FOR IMMEDIATE RELEASE Connecticut Department of Public Health
December 6, 2010 Contact: William Gerrish
Hartford – Connecticut Department of Public Health Commissioner Dr. J. Robert Galvin reminds the people of Connecticut that there is still time to get vaccinated to protect themselves and their families from the flu this season. Dr. Galvin’s announcement comes as the state recognizes National Influenza Vaccination Week, which runs from December 5-12.
“With the holidays upon us, people often lose interest in getting vaccinated for the flu,” explained Dr. Galvin. “However, if you haven’t done so already, it’s not too late to get vaccinated to help protect you from the flu. Getting vaccinated will help to keep you and your loved ones healthy this holiday season.”
This year the Centers for Disease Control and Prevention encourages all people over the age of six months old to be vaccinated. Vaccines are encouraged for everyone, but especially for high-risk groups, including children from 6 months to 18 years of age, women who will be pregnant during the flu season, people at least 50 years old, anyone with certain chronic medical conditions and people who live in nursing homes or long-term care facilities.
Based on surveillance data, Connecticut is currently experiencing low but increasing influenza activity in the state. “Although we are still seeing relatively low levels of flu in Connecticut, it is still early in the flu season. Late December through early March are typically the time of year when we see peak influenza activity in Connecticut, so getting vaccinated now will help protect you from the flu when the flu season is in full swing,” stated Dr. Galvin.
Every year in the United States, on average, 5% to 20% of the population gets the flu, more than 200,000 people are hospitalized from flu complications, and between 3,300 and 48,000 people die from the flu. Persons with influenza usually experience a rapid onset of fever, chills, headache, and muscle ache followed by a runny nose, sore throat and cough, which is often severe and lasts for many days. Most persons with influenza recover within two to seven days.
“The single best way to protect yourself and your loved ones is to get vaccinated – either by the flu nasal spray or injection,” said Dr. Galvin. “People should talk to their usual health care provider about getting a flu vaccination for themselves and other family members,” he said.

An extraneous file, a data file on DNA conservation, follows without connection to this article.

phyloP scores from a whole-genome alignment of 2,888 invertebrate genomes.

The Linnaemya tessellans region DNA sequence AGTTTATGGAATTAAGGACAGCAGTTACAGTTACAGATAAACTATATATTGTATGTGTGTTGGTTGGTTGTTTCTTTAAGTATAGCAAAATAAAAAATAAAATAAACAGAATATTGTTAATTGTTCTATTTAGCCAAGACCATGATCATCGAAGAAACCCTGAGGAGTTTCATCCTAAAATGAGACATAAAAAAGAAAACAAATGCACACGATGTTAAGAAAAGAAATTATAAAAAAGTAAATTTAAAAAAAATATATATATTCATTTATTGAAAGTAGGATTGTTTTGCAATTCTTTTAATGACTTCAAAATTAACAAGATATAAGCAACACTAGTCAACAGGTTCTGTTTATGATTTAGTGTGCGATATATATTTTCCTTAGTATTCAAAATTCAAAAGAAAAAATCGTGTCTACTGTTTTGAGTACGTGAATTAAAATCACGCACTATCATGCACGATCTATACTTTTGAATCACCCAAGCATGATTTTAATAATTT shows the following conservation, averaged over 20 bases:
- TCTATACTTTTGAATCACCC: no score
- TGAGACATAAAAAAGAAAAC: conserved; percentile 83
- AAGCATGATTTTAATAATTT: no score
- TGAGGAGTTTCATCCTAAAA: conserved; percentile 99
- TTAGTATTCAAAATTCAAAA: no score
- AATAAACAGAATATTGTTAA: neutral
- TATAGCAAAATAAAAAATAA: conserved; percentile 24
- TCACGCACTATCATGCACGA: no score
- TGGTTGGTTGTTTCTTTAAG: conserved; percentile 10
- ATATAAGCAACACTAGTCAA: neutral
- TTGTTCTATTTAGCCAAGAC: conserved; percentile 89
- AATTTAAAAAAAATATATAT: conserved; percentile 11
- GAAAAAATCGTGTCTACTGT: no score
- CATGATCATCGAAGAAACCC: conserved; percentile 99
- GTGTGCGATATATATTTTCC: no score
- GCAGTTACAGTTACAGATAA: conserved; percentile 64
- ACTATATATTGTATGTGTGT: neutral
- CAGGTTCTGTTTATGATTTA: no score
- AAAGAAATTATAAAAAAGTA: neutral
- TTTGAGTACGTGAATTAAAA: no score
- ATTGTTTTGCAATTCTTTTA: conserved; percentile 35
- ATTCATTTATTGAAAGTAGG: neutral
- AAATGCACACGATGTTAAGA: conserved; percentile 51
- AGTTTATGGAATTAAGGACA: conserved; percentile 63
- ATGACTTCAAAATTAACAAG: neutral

The influenza season runs from October-May and individuals can continue to be vaccinated throughout the course of the flu season. This year’s flu vaccine includes three different strains of the flu virus, including the 2009 H1N1 virus, which is believed to have infected millions of Americans last year. People are urged to get vaccinated for the flu, even if they were vaccinated for the H1N1 virus or seasonal flu last year. Manufacturers report that about 162 million doses of flu vaccine have already been distributed in the United States this flu season. This is the most flu vaccine ever distributed in the United States in a single season.
Parents are also being reminded that children under the age of nine years old may need to receive two doses of the flu vaccine to be fully protected from the flu. Parents whose children have received their first dose of the vaccine should contact their health care provider or clinic where they were vaccinated to see if a second dose is required.
When children who live in impoverished and crowded communities get influenza, they are at increased risk for getting seriously ill and being hospitalized with the flu. It is very important that parents of children in these areas have their children vaccinated for the flu to prevent serious, or even life-threatening, illness. Vaccines are available at no charge for children who are uninsured through the Vaccines for Children Program. For information on the Vaccines for Children program, please call the Department of Public Health Immunizations Program at (860) 509-7929.
Whether you receive the flu vaccine or not, there are some other steps you can take to avoid the flu this year and stay healthy:
- Avoid close contact with people who are sick. When you are sick, keep your distance from others to protect them from getting sick, too.
- Stay home when you are sick. If possible, stay home from work, school, and errands when you are sick. You will help prevent others from catching your illness.
- Avoid touching your eyes, nose or mouth. Germs are often spread when a person touches something that is contaminated with germs and then touches his or her eyes, nose, or mouth.
- Seek care early. See your healthcare provider immediately if you develop flu symptoms; antiviral medications can help if taken early in the illness.
To find a flu vaccine clinic and to learn more about seasonal influenza, visit the CT Flu Watch web site at www.ct.gov/ctfluwatch and click on “Find a Clinic” in the left hand column. You can also call the Department of Public Health Immunizations Program at (860) 509-7929 for information on flu clinics in your area or check with your health care provider to see if they have the vaccine available.
The Connecticut Department of Public Health is the state’s leader in public health policy and advocacy with a mission to protect and promote the health and safety of the people of our state. To contact the department, please visit its website at www.ct.gov/dph or call (860) 509-7270.